Let’s make use of the digital space beyond socializing

Do not spend all your time “double-tapping” on The Gram and sharing memes on your socials; dig deeper

Photo credit: Photo | Pool

Millennials and GenZs have been touted as digital natives. Studies show that we eat, drink, and breathe the Internet. Our reputation is that we are experts in the use of the digital space. We know how to find everything we need online.

I don’t know about you but when I meet someone for the first time (whether they are a speaker at an event I am going to, or a new lecturer at the beginning of a semester) the first thing I do is “google them”. And yes, I would be lost without my phone.

Our comfort and ease of using the Internet must count for something, professionally. We have the advantage of accessing opportunities and learning from people around the world. Let’s make use of the digital space beyond socializing.

Besides my day job, I compile opportunities for young people every Friday on My Network magazine in the Daily Nation. While the space set aside in the newspaper only allows four opportunities to be published each week, there are tons of opportunities on the web – including volunteer opportunities, internships, and attachments, fellowships, scholarships, mentorships, training, contests, free courses and workshops that you can apply for. Do not spend all your time “double-tapping” on The Gram and sharing memes (I like memes by the way) on your socials. Venture a little deeper.

Work experience

Opportunities don’t, however, only come on the Internet. Sometimes even just walking up to your lecturers to ask if they know of events or opportunities where you can apply the knowledge you are learning in class, could be all you need to be an assistant on that project, which will give you that ‘elusive’ work experience.

When I was 24 years old, I had a solid five years of work experience courtesy of my lecturers, mentors, and the applications I took a chance to write.

I completed high school when I was 16 and during the two years I waited to turn 18, become an adult, and join university, I kept myself busy by, among other things, writing stories I imagined big newspapers would publish.

No portfolio

At 17, I applied for and got selected for a writing workshop run by Lola Kenya Screen for children and youth. That was my first experience with professional development. I also set up a blog (writingisfighting.wordpress.com). What I did not know at the time was, the nights I stayed up to write about an interesting movie I had watched, or critique an advertisement I felt didn’t fully speak to the issues it set out to, I was training myself to write. I also gained the additional skills of setting up and managing a WordPress site.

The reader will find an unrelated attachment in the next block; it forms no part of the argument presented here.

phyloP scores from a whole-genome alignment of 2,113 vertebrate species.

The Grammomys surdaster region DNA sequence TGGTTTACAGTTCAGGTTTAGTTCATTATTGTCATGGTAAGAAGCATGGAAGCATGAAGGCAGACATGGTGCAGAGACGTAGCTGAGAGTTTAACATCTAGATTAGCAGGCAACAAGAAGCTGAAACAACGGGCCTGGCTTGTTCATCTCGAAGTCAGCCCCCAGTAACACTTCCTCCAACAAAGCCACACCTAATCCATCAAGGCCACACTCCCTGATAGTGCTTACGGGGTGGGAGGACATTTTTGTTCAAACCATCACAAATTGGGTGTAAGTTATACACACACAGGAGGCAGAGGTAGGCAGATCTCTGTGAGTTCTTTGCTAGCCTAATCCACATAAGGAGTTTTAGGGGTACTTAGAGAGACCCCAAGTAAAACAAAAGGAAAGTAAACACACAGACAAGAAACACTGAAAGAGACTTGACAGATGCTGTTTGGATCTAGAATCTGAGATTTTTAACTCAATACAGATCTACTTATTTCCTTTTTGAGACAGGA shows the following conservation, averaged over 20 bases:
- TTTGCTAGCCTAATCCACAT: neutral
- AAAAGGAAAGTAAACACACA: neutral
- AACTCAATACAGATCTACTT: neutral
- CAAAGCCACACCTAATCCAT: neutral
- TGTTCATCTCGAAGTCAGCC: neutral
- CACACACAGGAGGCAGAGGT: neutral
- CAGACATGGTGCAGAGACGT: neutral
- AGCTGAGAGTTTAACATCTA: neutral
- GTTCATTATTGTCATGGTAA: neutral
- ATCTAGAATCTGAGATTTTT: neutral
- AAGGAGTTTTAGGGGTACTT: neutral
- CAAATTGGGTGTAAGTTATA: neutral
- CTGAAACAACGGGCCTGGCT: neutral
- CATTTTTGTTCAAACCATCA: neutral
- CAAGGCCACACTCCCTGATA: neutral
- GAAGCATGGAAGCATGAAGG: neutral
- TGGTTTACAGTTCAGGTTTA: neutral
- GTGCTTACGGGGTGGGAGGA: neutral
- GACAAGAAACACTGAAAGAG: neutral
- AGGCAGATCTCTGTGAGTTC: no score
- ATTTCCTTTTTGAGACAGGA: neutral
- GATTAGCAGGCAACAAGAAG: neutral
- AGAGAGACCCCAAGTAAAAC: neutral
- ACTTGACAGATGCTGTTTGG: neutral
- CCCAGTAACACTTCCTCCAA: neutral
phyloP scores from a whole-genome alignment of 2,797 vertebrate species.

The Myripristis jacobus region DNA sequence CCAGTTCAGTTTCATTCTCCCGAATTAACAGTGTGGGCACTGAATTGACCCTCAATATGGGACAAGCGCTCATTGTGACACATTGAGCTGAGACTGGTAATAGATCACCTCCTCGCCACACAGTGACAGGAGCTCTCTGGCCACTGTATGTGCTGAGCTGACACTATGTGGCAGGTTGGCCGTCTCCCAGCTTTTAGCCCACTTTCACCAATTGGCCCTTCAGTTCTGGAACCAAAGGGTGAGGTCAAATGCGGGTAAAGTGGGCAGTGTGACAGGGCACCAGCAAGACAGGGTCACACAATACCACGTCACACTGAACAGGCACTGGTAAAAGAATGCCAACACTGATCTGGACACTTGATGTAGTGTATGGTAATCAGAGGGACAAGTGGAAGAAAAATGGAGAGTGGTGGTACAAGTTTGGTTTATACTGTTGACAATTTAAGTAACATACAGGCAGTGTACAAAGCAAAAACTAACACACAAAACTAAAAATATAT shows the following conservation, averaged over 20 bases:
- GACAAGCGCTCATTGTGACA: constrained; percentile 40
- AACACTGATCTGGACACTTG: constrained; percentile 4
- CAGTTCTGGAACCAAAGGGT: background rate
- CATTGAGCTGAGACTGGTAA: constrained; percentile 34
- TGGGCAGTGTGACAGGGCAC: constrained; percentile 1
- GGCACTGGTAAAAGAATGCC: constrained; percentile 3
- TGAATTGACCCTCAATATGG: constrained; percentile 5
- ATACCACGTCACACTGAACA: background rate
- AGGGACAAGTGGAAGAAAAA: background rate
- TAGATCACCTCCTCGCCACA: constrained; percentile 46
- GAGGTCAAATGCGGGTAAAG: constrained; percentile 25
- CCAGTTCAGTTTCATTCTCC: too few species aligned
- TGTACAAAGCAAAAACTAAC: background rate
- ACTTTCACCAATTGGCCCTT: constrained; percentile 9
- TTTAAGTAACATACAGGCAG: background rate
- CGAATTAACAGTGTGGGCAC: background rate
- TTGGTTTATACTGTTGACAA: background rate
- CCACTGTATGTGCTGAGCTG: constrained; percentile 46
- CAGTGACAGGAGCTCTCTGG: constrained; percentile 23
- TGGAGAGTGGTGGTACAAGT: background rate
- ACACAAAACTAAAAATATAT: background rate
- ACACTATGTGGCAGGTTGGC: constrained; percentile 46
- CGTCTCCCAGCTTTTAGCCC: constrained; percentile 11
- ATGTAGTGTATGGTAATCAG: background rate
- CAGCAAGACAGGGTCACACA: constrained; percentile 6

PS: Setting up a blog is free, by the way, so you cannot be a writer with no portfolio and say “you did not have an opportunity”. No editor worth their title and experience will believe you.

What are my propositions, therefore?  Building experience begins with spending your free time in school positively. Participate in club activities, sign up for relevant events, read books, participate in contests, and so on. This helps you understand yourself better, gives you transferable skills, and prepares you for the workplace.

Group discussion

On this journey, you will need self-drive to open your eyes to the opportunities around you. You must be willing to push yourself out of your comfort zone. To try something more than once. To write that application you have been meaning to write. To research and find out what opportunities there are – to volunteer, build the skills you need, and learn more about what you are passionate about. And what communities of young people exist whose missions are aligned with yours.

Procrastination and its twin, delay will keep you in a corner and convince you that the world owes you sympathy.  Don’t fall for that trap. That group discussion you willingly lead, the call for volunteers for the school concert you sign up for, and the YouTube channel you set up to advise freshmen how to navigate assignments in their first year of Actuarial Science, are not in vain.

The writer is the Impact Editor, NMG